Not just a pitstop on the Road To The Isles
Mallaig will be well-known to many readers of The Scots Magazine as an excellent stop-off at the end of the A830, or Road To The Isles.
The port is a gateway to the Small Isles or Armadale on Skye, but it is worth spending a little longer in this bustling wee town – especially, now, in September!
A new festival has been set up encouraging visitors to sample local and natural produce, foraged from and prepared in the surrounding area.
The inaugural Taste The Wild festival took place across the second weekend in September, and I headed up there to sample the offerings.
A Feast For The Eyes
My friend and I got there deliberately early to make sure we got round all the producers’ stalls in time for the first talk of he day – and we were glad we did.
Samples from Great Glen Charcuterie, Glenfinnan Brewery and Isle of Mull cheese (plus a revitalising cuppa from the Glen Lyon Coffee company) we were ready for the programme of talks in the fish market next door.
If, like me, you love Scottish produce like venison, langoustines and wild mushrooms, but aren’t sure about cooking them yourself, then mark the next Taste The Wild festival in your diary.
Glenfinnan House Hotel took us from forest to feast with a talk on sustainable and humane shooting of the deer, followed by a demonstration of the different cuts of venison. Jak O’Donnell of The Sister’s Restaurant in Glasgow explained the best way to cook langoustines in a way even hopeless chefs like me could follow, and Sarah Winnington-Ingram showed us the edible mushrooms to be found in Scotland’s forests.
“Grab Local Seafood By The Gills!”
The Big Fish Debate was the highlight of the day. Shirley Spear OBE headed a panel of chefs, fishermen and journalists to discuss the future of the local and Scottish fishing industry. Audience participation was high, and the general consensus was that it was up to all of us to eat local – from restaurateurs to those shopping for tonight’s dinner.
“Grab local seafood by the gills, if you’ll pardon the pun,” said Jak O’Donnell.
I had planned to hear a few of the talks then pop out for lunch, but we ended up staying for all of them. The bite-size, informal demonstrations were right next to the seafood barbecue, so who could argue?
World Prawn Peeling Champion?
I was (falsely as it turned out) under the impression I was a dab hand at shelling shellfish. I knew the best way to shuck an oyster and crack prawn shells so they slide off easily, but with an audience watching, and against the clock it becomes an entirely different kettle of fish – or half-pint of prawns, I should say. (Sorry.)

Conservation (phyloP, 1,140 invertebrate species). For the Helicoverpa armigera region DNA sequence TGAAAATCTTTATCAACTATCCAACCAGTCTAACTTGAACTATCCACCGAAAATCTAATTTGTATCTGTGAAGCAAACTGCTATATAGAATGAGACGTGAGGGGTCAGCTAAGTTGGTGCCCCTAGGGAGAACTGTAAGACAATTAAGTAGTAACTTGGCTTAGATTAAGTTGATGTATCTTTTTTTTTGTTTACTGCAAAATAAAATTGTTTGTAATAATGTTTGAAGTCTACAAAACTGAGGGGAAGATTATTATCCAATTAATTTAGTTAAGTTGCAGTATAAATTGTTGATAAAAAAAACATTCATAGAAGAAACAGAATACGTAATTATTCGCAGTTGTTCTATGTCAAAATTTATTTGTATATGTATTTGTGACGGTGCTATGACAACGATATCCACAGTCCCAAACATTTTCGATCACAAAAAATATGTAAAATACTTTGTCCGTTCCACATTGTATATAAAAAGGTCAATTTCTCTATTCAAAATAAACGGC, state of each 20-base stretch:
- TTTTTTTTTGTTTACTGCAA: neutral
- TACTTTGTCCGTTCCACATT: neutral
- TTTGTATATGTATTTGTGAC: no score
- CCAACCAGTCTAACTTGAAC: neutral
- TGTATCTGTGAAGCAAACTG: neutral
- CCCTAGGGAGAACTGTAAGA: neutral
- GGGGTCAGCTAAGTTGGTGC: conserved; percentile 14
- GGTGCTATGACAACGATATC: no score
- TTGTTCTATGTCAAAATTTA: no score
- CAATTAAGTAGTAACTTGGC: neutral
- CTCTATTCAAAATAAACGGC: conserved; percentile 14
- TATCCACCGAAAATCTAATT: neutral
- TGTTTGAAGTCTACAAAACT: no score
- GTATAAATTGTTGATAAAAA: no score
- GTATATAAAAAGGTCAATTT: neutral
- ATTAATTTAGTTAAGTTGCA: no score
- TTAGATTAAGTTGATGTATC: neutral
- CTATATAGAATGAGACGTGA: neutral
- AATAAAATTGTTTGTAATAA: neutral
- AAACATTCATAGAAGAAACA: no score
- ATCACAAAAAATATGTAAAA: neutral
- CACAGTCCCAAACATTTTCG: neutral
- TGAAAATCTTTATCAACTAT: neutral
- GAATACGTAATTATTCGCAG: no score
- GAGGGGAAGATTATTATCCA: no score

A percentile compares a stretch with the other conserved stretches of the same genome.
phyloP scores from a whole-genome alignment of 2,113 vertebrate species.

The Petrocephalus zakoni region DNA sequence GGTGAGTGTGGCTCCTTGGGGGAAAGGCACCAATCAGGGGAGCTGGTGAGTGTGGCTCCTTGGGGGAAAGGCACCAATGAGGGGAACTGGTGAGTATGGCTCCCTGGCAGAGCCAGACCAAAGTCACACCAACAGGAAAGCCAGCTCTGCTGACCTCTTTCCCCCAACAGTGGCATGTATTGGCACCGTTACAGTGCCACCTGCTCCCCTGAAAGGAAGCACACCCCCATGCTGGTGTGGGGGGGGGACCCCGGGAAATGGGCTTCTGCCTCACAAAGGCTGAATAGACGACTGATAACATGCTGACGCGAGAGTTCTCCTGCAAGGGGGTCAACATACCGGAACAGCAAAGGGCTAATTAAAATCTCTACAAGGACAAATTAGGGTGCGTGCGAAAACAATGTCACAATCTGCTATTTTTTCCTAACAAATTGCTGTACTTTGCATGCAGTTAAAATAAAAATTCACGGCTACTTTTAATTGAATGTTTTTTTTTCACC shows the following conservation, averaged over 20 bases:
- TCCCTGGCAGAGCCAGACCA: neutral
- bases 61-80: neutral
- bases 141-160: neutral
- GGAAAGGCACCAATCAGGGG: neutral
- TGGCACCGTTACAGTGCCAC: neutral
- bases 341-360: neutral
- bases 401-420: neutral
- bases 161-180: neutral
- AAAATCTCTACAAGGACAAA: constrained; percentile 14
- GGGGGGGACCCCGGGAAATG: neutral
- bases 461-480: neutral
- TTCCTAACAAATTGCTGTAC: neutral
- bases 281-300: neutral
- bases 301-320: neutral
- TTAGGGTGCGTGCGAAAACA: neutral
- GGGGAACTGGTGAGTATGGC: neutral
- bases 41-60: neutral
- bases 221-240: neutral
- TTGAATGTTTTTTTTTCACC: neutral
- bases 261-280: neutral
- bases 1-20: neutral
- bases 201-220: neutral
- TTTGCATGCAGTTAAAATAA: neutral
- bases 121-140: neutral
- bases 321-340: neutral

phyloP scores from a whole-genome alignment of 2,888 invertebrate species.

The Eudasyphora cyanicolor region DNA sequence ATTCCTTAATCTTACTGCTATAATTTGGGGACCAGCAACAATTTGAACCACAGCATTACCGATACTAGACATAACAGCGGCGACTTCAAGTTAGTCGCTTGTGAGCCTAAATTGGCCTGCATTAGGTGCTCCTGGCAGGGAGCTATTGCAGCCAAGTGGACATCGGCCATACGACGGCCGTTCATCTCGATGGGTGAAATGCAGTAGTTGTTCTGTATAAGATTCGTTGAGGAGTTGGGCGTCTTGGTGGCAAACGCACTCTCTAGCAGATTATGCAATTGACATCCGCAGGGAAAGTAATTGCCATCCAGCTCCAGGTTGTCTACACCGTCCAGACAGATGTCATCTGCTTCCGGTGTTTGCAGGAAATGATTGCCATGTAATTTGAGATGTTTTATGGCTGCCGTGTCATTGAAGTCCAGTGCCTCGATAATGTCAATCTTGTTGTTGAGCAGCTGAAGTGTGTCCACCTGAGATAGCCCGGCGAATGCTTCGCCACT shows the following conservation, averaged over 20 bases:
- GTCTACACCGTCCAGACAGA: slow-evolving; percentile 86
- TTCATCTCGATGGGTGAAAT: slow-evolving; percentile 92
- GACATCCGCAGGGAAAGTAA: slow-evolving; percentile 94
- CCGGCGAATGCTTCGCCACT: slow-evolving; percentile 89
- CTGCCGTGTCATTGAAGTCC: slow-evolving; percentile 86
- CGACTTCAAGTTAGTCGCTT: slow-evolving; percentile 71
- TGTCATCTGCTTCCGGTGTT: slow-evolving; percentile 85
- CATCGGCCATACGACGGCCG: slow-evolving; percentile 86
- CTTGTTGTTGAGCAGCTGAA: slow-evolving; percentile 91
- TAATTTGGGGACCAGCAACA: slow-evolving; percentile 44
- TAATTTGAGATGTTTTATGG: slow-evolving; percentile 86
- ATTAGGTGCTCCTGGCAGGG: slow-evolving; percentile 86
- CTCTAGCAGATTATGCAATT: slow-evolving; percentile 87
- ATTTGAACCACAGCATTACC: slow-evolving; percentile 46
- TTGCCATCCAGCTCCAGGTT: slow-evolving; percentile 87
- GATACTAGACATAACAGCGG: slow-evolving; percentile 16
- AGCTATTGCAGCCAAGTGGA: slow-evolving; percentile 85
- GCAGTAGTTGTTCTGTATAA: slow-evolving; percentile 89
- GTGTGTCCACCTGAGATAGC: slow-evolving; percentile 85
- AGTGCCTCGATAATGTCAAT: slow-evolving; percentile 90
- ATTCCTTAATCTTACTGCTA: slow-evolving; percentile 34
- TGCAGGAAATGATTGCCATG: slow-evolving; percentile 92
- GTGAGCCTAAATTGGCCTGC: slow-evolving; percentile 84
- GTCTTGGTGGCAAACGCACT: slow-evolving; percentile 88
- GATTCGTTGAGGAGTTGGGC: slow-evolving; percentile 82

My attempt to become the World Prawn Peeling Champion ended disastrously with lacerated thumbs and not even a glimpse of the leader board. In fairness to my efforts, my time wasn’t bad for a beginner.
Elaine Bowman of The Steam Inn came first, with a speed gained from over 20 years’ experience as a chef. Her time was 28.9 seconds. I won’t tell you mine.
Scran N Dram
After a walk to work off the samples we were off to the Scran N Dram dinner and ceilidh in Mallaig community centre.
Sarah Winnington-Ingham of Arisaig House said the evening aimed to be “a celebration of the rich and diverse larder to be found along the Road to the Isles, and the outstanding chefs who know and showcase this produce everyday.”
The dinner’s four courses each by the chefs at Arisig Hotel, The Steam Inn, Glenfinnan House Hotel, and West Highland Hotel, met this aim and then some with exquisite hot smoked salmon, monkfish, venison and whisky pannacotta (not all together) prepared with finesse.
No wonder guest speaker Shirley Spear of Skye’s Three Chimneys called Mallaig the “Home of Good Food!”
Until The Wee Hours
If there was one thing even better than the food on offer at the Taste The Wild festival, it was the company. Everyone we spoke to was so enthusiastic about their hometown, an eager to share a dram with newcomers or a dance at the ceilidh.
We had planned to get a fairly early night to take in some of the outstanding surrounding scenery in the morning, but with the reels, banter and whisky flowing it was hard to tear ourselves away.
The next morning we were sad to be leaving the port that had treated us so well, but the views on our drive back down the Road to the Isles (now the Road to Mallaig in my eyes) was enough to cheer us.
Taste The Wild festival has put Mallaig well and truly on the map as a destination in its own right, but a word to the wise: once you stay one night you won’t want to leave.
The Taste The Wild Festival was the first of its kind in Mallaig, and there are hopes that it will become a regular event. Watch this space!